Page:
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The Sacred Flame (1929)

The Sacred Flame (1929) Warner Brothers Pictures. Director: Archie Mayo. Scenario-Dialog: Harvey Thew. Titles: De Leon Anthony. Photography: James Van Trees. Editor: James Gribbon. Song, The Sacred Flame: Grant Clarke, Harry Akst. Cast: Pauline Frederick, Conrad Nagel, William Courtenay, Lila Lee, Walter Byron, Alec B. Francis, Dale Fuller. 7 reels, Vitaphone. LOSTthough Vitaphone discs for all reels exist at the UCLA film and Television archives

clipping with picture A clipping from Picture Show Annual. Look at her expression!
Another clipping, presumably from the same issueClipping with pictures
clipping with picture Lila Lee and William Courtenay

Review from Variety

Review from Variety, November 27, 1929

All Dialog

Warner Bros. production and release. Starring Conrad Nagel and Lila Lee. Pauline Frederick and William Courtenay featured. Directed by Archie L. Mayo. Adapted from W. Somerset Maugham's play of same name. Theme song "The Sacred Flame." At Strand, New York, week Nov. 22. Running time, 65 minutes.

Col. Maurice Taylor Conrad Nagel
Stella Lila Lee
Mrs. Taylor Pauline Frederick
Major Laconda William Courtenay
Colin Taylor Walter Byron
Dr. Harvester Alec B. Francis
Nurse Wayland Dale Fuller

Too much talk about a depressing situation withholds this from lively film classification. It's a real talker and some good dramatic performances--good enough, with one exception, to be taken seriously by most audiences, but not the sort that's box office.

W. Somerset Maugham's stage play, imported from England for a short Broadway stay last season, has been boiled to 65 minutes for the screen without much change. But for the wedding scene at he opening and the accident sequence on an air field, no increase in the number of people over the stage company, either. Even the butler in the large household in not seen. When he says "Dinner is served, he says it at long distance, unseen.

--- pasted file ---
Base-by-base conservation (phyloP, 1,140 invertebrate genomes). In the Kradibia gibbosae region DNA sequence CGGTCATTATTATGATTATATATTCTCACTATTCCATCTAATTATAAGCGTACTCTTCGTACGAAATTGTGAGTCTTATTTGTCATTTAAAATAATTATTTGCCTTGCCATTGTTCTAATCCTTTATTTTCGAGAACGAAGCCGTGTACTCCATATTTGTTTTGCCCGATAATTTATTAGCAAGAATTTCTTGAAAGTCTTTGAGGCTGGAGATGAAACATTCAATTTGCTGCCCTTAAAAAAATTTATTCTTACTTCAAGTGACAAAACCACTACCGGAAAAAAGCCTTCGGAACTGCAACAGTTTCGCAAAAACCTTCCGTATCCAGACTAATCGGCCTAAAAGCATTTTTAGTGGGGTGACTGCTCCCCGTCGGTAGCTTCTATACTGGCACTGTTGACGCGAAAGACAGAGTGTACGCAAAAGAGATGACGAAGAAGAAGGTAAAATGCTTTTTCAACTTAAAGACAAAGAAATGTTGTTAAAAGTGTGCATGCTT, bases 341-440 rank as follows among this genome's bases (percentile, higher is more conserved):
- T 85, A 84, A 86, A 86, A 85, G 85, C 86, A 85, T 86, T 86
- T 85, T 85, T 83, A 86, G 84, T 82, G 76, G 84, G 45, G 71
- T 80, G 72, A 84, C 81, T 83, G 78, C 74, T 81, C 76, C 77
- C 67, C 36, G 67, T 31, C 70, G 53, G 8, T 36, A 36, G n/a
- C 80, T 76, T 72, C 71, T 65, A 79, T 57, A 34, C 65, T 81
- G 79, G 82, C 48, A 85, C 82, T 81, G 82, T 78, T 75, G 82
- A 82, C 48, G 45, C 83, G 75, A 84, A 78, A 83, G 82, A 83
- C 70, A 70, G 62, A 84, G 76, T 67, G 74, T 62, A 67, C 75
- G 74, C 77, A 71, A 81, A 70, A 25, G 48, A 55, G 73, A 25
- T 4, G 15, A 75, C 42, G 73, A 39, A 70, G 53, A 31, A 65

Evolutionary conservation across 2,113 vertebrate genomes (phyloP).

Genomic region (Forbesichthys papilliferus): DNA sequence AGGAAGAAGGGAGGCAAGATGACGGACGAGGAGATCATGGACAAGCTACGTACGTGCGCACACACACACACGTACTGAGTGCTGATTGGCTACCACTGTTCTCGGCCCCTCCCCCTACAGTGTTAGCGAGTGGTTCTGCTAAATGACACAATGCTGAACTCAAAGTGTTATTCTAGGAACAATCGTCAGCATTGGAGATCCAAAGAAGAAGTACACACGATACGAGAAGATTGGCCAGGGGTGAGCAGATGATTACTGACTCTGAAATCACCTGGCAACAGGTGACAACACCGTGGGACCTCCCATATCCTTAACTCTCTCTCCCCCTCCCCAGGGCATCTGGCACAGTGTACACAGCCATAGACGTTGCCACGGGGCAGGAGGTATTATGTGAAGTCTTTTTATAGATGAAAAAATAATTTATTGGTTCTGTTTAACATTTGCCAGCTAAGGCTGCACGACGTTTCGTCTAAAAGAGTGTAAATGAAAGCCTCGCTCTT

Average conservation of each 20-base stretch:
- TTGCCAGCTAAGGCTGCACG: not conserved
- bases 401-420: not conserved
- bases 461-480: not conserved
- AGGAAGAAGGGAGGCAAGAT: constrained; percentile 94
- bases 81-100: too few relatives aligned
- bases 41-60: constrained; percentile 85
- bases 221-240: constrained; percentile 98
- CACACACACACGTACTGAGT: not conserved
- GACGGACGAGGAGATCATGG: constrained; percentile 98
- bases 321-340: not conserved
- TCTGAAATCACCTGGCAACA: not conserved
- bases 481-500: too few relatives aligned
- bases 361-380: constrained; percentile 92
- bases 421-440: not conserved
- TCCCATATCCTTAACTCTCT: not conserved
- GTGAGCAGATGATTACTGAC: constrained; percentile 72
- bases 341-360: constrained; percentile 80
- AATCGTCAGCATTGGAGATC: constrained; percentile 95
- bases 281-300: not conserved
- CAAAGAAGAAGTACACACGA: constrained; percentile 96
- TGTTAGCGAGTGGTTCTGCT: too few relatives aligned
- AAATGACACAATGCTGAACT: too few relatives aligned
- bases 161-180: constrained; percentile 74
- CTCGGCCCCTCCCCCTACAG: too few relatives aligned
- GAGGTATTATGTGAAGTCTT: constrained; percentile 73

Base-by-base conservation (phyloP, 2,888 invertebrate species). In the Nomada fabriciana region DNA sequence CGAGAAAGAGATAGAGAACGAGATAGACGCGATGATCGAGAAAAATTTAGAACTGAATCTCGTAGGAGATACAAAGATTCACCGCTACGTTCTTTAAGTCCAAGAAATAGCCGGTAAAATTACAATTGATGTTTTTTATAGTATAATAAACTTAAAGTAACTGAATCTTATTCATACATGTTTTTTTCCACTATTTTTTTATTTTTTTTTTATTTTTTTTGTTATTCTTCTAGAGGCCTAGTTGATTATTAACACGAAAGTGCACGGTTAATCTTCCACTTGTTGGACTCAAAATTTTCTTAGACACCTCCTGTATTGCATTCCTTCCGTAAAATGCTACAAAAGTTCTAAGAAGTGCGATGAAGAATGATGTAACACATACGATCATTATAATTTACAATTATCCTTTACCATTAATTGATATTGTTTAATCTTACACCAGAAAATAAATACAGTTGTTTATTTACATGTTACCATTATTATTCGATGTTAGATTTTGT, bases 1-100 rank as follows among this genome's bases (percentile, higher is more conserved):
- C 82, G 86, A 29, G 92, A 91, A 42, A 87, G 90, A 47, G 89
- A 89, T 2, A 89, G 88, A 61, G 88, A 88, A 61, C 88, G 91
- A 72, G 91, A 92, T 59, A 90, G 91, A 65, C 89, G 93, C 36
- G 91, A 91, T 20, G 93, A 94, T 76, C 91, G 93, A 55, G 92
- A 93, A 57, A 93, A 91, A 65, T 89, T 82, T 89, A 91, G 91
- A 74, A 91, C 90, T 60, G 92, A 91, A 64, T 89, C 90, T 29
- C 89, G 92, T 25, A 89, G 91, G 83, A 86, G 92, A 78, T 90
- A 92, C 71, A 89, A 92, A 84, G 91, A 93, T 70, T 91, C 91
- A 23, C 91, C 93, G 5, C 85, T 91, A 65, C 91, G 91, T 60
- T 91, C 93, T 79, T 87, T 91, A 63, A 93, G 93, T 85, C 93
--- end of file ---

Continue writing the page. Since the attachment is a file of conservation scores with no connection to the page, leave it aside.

A bad item of the picture at the Strand seems to be a bit of ungainly cutting, perhaps enforced by censorship. It arrived a line before the mother completely confesses to the murder of her crippled son. Her fatal words were not spoken, the screen went blank for a second, and when the picture resumed, the dialog (on disc) was in its right place. If a slip in projection of the film, the disc may have run ahead and out of kilter. As it happened, punched a big hole in the finish.

Maughan's story of the young aviator who is crippled in a crack-up on his wedding day, just after the ceremony, keeps Conrad Nagel in a wheel chair until he finally passes out at the hands of his merciful mother toward the end. Unknown to Nagel, his younger brother has replaced him in his pitying young wife's affections. His mother knows it, however, and presumably ends his life so that he may never know.

With some action in place of the solid hour of talk here and there, the flaps would have something to look at. But this way they won't relish the sadness at all.

Nagel does the crippled husband in good style. In his pleasant voice, from the wheel chair, he sings the theme song ("The Sacred Flame"). Number vocalized just that once, but reprised by offscreen orchestra throughout.

Lila Lee is a stunning wife in looks and a good one in acting. All excellent performances by other veterans, with Pauline Frederick's a finished one. The one bad trouping note was that contributed by the sex-starved nurse, as played by Dale Fuller, appeared due to poor direction of this particular player. Miss Fuller over-mugged and over-acted until the audience snickered. A surprise to find her in such a sullen role, for Dale Fuller has a natural comedy pan, having proven it in the past.


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Last revised, August 7, 2009